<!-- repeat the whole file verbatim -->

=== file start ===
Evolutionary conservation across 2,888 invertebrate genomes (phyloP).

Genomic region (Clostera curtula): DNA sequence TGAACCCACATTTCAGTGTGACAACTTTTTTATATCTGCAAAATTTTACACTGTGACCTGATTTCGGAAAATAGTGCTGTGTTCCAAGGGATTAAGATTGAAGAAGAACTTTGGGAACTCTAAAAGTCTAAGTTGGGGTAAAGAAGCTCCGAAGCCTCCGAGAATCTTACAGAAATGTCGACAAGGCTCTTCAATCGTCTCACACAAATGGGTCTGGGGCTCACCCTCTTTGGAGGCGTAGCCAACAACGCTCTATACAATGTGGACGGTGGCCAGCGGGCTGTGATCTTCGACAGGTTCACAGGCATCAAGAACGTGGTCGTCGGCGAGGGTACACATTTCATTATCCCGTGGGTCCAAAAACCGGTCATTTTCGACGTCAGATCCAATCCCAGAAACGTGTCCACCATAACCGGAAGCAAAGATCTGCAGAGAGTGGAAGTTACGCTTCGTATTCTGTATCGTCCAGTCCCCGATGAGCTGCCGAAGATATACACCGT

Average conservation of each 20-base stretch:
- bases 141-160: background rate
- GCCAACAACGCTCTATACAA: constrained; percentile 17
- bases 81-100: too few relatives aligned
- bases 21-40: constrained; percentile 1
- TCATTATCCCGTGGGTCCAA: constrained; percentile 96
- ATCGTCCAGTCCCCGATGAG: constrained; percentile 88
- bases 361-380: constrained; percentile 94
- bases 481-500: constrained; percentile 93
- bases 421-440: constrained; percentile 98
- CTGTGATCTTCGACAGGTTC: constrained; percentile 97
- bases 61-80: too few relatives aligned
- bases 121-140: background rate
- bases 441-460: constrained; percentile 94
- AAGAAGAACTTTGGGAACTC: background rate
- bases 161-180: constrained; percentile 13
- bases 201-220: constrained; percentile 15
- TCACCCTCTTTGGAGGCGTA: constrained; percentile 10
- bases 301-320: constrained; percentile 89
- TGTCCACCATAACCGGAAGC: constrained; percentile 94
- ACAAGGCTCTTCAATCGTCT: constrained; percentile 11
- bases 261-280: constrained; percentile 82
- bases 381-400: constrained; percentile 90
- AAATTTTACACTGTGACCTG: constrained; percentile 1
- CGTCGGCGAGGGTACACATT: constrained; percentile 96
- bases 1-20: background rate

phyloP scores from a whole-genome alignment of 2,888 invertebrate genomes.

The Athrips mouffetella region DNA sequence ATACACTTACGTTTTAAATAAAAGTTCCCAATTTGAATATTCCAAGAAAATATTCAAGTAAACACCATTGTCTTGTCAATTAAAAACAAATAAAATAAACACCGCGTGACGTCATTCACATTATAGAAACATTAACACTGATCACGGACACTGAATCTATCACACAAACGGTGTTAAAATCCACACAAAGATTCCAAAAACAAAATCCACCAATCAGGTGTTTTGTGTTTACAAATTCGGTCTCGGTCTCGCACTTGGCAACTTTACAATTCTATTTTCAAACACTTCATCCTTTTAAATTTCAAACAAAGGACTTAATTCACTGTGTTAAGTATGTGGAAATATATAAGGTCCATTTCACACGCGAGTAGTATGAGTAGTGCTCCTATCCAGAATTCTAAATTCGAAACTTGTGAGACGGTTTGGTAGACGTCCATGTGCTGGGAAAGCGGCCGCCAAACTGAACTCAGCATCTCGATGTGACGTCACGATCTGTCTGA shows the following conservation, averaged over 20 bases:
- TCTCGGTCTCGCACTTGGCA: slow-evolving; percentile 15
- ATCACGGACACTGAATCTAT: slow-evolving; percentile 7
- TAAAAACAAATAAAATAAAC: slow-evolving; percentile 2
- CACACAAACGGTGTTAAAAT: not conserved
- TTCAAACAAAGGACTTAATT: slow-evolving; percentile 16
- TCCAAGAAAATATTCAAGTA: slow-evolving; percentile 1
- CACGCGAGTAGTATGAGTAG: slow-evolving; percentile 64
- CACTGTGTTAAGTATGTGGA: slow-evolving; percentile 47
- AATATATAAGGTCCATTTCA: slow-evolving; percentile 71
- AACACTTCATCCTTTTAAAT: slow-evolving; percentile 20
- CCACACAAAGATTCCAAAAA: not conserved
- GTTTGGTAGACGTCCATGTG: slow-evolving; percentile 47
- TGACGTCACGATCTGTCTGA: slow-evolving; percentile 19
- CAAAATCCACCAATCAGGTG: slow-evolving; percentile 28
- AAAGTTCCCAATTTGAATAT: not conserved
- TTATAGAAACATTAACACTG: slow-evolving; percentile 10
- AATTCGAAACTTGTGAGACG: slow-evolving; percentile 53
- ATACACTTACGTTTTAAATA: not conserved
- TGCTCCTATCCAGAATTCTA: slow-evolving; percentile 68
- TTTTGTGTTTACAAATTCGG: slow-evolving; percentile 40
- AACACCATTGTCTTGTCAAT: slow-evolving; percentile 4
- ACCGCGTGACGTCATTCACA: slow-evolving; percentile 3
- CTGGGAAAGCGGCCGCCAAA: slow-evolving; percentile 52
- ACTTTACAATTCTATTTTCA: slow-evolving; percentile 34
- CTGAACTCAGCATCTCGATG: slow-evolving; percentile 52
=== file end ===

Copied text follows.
Evolutionary conservation across 2,888 invertebrate genomes (phyloP).

Genomic region (Clostera curtula): DNA sequence TGAACCCACATTTCAGTGTGACAACTTTTTTATATCTGCAAAATTTTACACTGTGACCTGATTTCGGAAAATAGTGCTGTGTTCCAAGGGATTAAGATTGAAGAAGAACTTTGGGAACTCTAAAAGTCTAAGTTGGGGTAAAGAAGCTCCGAAGCCTCCGAGAATCTTACAGAAATGTCGACAAGGCTCTTCAATCGTCTCACACAAATGGGTCTGGGGCTCACCCTCTTTGGAGGCGTAGCCAACAACGCTCTATACAATGTGGACGGTGGCCAGCGGGCTGTGATCTTCGACAGGTTCACAGGCATCAAGAACGTGGTCGTCGGCGAGGGTACACATTTCATTATCCCGTGGGTCCAAAAACCGGTCATTTTCGACGTCAGATCCAATCCCAGAAACGTGTCCACCATAACCGGAAGCAAAGATCTGCAGAGAGTGGAAGTTACGCTTCGTATTCTGTATCGTCCAGTCCCCGATGAGCTGCCGAAGATATACACCGT

Average conservation of each 20-base stretch:
- bases 141-160: background rate
- GCCAACAACGCTCTATACAA: constrained; percentile 17
- bases 81-100: too few relatives aligned
- bases 21-40: constrained; percentile 1
- TCATTATCCCGTGGGTCCAA: constrained; percentile 96
- ATCGTCCAGTCCCCGATGAG: constrained; percentile 88
- bases 361-380: constrained; percentile 94
- bases 481-500: constrained; percentile 93
- bases 421-440: constrained; percentile 98
- CTGTGATCTTCGACAGGTTC: constrained; percentile 97
- bases 61-80: too few relatives aligned
- bases 121-140: background rate
- bases 441-460: constrained; percentile 94
- AAGAAGAACTTTGGGAACTC: background rate
- bases 161-180: constrained; percentile 13
- bases 201-220: constrained; percentile 15
- TCACCCTCTTTGGAGGCGTA: constrained; percentile 10
- bases 301-320: constrained; percentile 89
- TGTCCACCATAACCGGAAGC: constrained; percentile 94
- ACAAGGCTCTTCAATCGTCT: constrained; percentile 11
- bases 261-280: constrained; percentile 82
- bases 381-400: constrained; percentile 90
- AAATTTTACACTGTGACCTG: constrained; percentile 1
- CGTCGGCGAGGGTACACATT: constrained; percentile 96
- bases 1-20: background rate

phyloP scores from a whole-genome alignment of 2,888 invertebrate genomes.

The Athrips mouffetella region DNA sequence ATACACTTACGTTTTAAATAAAAGTTCCCAATTTGAATATTCCAAGAAAATATTCAAGTAAACACCATTGTCTTGTCAATTAAAAACAAATAAAATAAACACCGCGTGACGTCATTCACATTATAGAAACATTAACACTGATCACGGACACTGAATCTATCACACAAACGGTGTTAAAATCCACACAAAGATTCCAAAAACAAAATCCACCAATCAGGTGTTTTGTGTTTACAAATTCGGTCTCGGTCTCGCACTTGGCAACTTTACAATTCTATTTTCAAACACTTCATCCTTTTAAATTTCAAACAAAGGACTTAATTCACTGTGTTAAGTATGTGGAAATATATAAGGTCCATTTCACACGCGAGTAGTATGAGTAGTGCTCCTATCCAGAATTCTAAATTCGAAACTTGTGAGACGGTTTGGTAGACGTCCATGTGCTGGGAAAGCGGCCGCCAAACTGAACTCAGCATCTCGATGTGACGTCACGATCTGTCTGA shows the following conservation, averaged over 20 bases:
- TCTCGGTCTCGCACTTGGCA: slow-evolving; percentile 15
- ATCACGGACACTGAATCTAT: slow-evolving; percentile 7
- TAAAAACAAATAAAATAAAC: slow-evolving; percentile 2
- CACACAAACGGTGTTAAAAT: not conserved
- TTCAAACAAAGGACTTAATT: slow-evolving; percentile 16
- TCCAAGAAAATATTCAAGTA: slow-evolving; percentile 1
- CACGCGAGTAGTATGAGTAG: slow-evolving; percentile 64
- CACTGTGTTAAGTATGTGGA: slow-evolving; percentile 47
- AATATATAAGGTCCATTTCA: slow-evolving; percentile 71
- AACACTTCATCCTTTTAAAT: slow-evolving; percentile 20
- CCACACAAAGATTCCAAAAA: not conserved
- GTTTGGTAGACGTCCATGTG: slow-evolving; percentile 47
- TGACGTCACGATCTGTCTGA: slow-evolving; percentile 19
- CAAAATCCACCAATCAGGTG: slow-evolving; percentile 28
- AAAGTTCCCAATTTGAATAT: not conserved
- TTATAGAAACATTAACACTG: slow-evolving; percentile 10
- AATTCGAAACTTGTGAGACG: slow-evolving; percentile 53
- ATACACTTACGTTTTAAATA: not conserved
- TGCTCCTATCCAGAATTCTA: slow-evolving; percentile 68
- TTTTGTGTTTACAAATTCGG: slow-evolving; percentile 40
- AACACCATTGTCTTGTCAAT: slow-evolving; percentile 4
- ACCGCGTGACGTCATTCACA: slow-evolving; percentile 3
- CTGGGAAAGCGGCCGCCAAA: slow-evolving; percentile 52
- ACTTTACAATTCTATTTTCA: slow-evolving; percentile 34
- CTGAACTCAGCATCTCGATG: slow-evolving; percentile 52